Today we drive to an area called Li-ti-Ping, an area known for the great variety of rhododendrons that grow here. The area is mostly wooded with an abundance of other very interesting plants, Arisaema consanguineaum, Aconitum, Paris, lots of interesting things - Enkianathus with large almost reddish bells, lots of ferns - one in particular attracts me, with upright lanceolate leaves about 8" high growing from rhizomes on a mossy rock, and a treasure, a small liliaceous thing, possibly Streptopus, on stems about 6" high, with single flowers at the upper nodes like delicate small broad bells, white suffused pink, with pink spotting inside, growing on a shady rocky bank. But once again, our stay is too short. I would like to come back here someday. Aquilegia rockii is in full bloom with rich purple flowers, part of the dense taspestry of the roadside flora, combined with unnamed ferns, Rodgersia,  Tiarella (polyphylla?).     


Our next stop is a moist meadow with a meandering creek, small hillocks, and boggy areas with shallow pools reflecting the few small puffy white clouds above. It is a beautiful spot, but highly grazed.  It is warm and sunny today. I would like to lay in the sun for awhile and let the cows and horses that are here graze around me.


Stellara chamaejasme is common, dotted densely in spots around this meadow, as is Iris bullyana, though not in bloom. Abundant also is the same small Roscoea (tibeticus?) we saw last week in the meadow in the Yulong Shan.  A purple Pedicularis is in bloom. On a gentle hillside, under shrubs, Nomocharis is budding, but we don't know which species. Nearby are a few small colonies of a bright blue corydalis, it looks like C. pachycentra seen earlier, and a few isolated specimens of Omphlogramma vincaflora.  A large herd of black pigs and piglets is grazing casually near the van when we get back.


Stellara chamaejasme is common, dotted densely in spots around this meadow, as is Iris bullyana, though not in bloom. Abundant also is the same small Roscoea (tibeticus?) we saw last week in the meadow in the Yulong Shan.  A purple Pedicularis is in bloom. On a gentle hillside, under shrubs, Nomocharis is budding, but we don't know which species. Nearby are a few small colonies of a bright blue corydalis, it looks like C. pachycentra seen earlier, and a few isolated specimens of Omphlogramma vincaflora.  A large herd of black pigs and piglets is grazing casually near the van when we get back.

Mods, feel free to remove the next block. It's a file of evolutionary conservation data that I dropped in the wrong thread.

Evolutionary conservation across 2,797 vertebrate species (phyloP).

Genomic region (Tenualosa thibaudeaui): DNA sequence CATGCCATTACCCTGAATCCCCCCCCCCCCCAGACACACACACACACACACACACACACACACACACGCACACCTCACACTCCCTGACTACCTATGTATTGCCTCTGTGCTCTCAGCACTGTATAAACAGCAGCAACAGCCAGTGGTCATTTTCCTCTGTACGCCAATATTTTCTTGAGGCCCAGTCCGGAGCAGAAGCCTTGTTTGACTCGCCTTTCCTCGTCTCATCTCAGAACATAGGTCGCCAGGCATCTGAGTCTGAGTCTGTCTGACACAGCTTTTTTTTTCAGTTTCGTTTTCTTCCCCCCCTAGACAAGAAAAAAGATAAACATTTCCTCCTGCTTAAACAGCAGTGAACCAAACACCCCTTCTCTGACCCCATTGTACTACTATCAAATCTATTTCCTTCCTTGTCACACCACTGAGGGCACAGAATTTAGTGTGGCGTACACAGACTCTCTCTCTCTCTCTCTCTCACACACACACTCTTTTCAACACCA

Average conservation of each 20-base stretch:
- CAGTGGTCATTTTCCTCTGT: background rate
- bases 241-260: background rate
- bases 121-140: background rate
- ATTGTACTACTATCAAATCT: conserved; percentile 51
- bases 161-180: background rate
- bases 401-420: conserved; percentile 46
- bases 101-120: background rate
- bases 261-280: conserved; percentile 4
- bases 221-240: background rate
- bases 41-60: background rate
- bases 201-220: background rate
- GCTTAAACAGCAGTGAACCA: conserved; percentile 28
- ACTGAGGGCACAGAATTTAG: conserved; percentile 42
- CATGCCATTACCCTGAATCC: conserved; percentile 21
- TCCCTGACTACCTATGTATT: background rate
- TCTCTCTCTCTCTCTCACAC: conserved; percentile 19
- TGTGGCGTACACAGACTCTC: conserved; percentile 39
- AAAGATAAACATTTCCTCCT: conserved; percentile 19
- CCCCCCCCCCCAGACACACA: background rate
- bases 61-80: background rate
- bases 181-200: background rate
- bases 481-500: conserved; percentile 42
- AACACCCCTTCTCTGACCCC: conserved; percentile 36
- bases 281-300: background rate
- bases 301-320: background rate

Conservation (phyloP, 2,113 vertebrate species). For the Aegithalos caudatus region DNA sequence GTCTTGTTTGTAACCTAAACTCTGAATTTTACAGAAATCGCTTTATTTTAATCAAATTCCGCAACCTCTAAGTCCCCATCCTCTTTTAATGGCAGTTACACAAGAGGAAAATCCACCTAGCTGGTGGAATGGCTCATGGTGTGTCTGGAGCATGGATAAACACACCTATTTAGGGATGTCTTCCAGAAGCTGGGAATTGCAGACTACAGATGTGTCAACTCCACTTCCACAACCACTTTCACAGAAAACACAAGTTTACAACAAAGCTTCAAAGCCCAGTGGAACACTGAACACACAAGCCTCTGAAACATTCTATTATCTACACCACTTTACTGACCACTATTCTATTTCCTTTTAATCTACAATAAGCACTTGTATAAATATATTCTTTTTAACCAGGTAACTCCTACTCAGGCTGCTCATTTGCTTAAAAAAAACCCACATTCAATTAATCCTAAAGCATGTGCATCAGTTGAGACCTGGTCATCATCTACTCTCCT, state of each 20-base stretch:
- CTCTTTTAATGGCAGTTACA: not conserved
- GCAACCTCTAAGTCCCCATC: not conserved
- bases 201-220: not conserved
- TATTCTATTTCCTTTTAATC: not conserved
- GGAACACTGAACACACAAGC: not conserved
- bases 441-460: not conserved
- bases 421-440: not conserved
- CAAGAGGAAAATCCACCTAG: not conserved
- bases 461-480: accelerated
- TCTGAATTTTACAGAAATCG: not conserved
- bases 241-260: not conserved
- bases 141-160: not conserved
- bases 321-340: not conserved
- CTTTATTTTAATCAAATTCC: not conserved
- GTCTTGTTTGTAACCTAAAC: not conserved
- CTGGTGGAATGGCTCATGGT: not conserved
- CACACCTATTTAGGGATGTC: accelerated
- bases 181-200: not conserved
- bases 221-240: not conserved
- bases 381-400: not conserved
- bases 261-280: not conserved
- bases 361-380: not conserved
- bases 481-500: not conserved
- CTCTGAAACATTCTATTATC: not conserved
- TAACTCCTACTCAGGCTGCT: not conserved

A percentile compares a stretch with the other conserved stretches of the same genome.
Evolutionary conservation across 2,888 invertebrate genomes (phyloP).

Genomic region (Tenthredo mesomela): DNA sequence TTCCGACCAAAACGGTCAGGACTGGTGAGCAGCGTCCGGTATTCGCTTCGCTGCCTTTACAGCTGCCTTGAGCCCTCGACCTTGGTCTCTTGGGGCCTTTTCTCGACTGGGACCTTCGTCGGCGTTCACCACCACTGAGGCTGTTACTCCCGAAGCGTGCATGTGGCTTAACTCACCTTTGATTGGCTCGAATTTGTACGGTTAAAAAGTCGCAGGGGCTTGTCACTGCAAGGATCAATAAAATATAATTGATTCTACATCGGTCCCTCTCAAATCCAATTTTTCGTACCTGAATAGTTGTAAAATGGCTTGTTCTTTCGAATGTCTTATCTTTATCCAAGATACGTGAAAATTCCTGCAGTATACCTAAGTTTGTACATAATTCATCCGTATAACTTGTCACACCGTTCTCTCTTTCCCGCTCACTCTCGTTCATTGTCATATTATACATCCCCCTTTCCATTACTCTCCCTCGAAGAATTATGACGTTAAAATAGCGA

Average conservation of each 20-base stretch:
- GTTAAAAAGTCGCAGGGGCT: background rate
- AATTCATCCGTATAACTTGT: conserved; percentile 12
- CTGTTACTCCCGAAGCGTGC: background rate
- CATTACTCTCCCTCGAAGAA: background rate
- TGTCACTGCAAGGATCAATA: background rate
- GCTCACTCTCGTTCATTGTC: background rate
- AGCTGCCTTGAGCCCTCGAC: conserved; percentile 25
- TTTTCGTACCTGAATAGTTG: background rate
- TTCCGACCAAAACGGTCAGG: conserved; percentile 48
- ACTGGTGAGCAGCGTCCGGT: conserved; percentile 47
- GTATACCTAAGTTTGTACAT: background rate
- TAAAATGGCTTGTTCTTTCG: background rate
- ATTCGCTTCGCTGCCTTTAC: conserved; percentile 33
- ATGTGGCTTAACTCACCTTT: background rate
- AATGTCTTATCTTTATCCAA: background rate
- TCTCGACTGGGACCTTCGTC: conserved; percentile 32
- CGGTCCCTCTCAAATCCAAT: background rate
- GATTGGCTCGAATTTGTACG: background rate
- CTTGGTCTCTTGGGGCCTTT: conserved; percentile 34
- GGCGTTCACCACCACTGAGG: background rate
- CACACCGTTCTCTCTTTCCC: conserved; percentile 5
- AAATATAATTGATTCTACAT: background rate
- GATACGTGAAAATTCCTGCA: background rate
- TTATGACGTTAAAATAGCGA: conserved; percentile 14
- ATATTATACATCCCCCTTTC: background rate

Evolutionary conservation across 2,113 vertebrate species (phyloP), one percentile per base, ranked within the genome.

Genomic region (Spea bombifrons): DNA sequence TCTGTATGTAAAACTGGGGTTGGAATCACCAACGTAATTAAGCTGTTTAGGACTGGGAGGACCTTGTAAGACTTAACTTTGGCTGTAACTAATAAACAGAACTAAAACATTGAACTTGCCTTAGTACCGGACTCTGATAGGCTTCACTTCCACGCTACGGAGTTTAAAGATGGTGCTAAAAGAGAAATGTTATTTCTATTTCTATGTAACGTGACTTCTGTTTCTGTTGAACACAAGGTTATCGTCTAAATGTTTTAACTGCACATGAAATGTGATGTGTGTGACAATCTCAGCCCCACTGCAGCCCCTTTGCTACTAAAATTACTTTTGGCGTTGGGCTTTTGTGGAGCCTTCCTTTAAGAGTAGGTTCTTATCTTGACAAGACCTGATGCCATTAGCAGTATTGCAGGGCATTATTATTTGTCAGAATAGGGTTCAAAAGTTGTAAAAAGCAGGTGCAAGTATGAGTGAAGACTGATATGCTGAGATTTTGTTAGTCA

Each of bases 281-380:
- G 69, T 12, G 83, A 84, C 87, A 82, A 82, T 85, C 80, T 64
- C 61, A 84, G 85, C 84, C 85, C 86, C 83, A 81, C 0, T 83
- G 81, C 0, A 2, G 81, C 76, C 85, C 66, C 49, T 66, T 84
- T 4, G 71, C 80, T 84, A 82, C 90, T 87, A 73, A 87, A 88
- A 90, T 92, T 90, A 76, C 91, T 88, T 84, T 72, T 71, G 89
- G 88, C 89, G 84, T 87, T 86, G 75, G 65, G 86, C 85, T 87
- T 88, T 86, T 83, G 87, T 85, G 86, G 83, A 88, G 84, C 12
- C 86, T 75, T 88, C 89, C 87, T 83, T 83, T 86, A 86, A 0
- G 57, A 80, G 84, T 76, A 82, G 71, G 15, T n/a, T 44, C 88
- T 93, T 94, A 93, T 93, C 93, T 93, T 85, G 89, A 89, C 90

he van we are traveling in was hit by a log truck today - a fast moving big blue lorry barreling around the corner just ahead of us on this narrow dusty mountain road. We never heard it coming until it was, literally, almost on top of us. The door on the side of the car that I was sitting in was slightly smashed in, with no disastrous results, but enough to shake us up for quite a while, as we continued to have recurring visions of being pushed over the side of the road, plummeting into Chinese oblivion. It was too close for comfort, and it was only the clever driving of Mr. Yi that kept us from that fate.  I learned a new term today - 'Yak Driver' - a useful term to yell out the car window at rude drivers.   


The door on my side of the van doesn't open now, I have to crawl over the drivers seat to get out.



This morning we visit a Daoist temple. About 800 years ago, intricate carvings of Buddha and other religious symbols were carved into the side of this sandstone mountain on various levels, and later, the actual temples went up around them. We climb up and down many stairs as the attendant leads us through the different levels, unlocking the gates for us as we climbed through the temple area. It is an incredible place. As we hike the long path to the temple grounds we pass through shrubby areas including, among others, Lyonia, Lithocarpus, and Pieris.


Now I sit in my room in a hotel in the town of Jianchuan.  It is a big town, somewhat sub-tropical at 7400'.  I love this hotel we are in, with the intricately carved dark wooden shutters and the heavy wooden chairs and table with Dali Marble inlay.  My room has a separate small living room area, a bedroom, and a bathroom with hot water and a sink that doesn't leak water all over the floor when you turn on the tap. Somehow, I feel like I am in a 1940's Humphrey Bogart movie - don't know why.  As I lay on the double bed with the oversized cream colored pleated-fabric-covered lamp above me, I look out onto a huge window with many shuttered sections, some flung open now to let in the sultry air. The dark carved shutters are backlighted by late afternoon hazy sunlight, and the tall eucalyptus trees just outside are swaying slightly, rustling in the balmy breeze. I hear birds. From somewhere close, over a wall, I hear a pig squealing.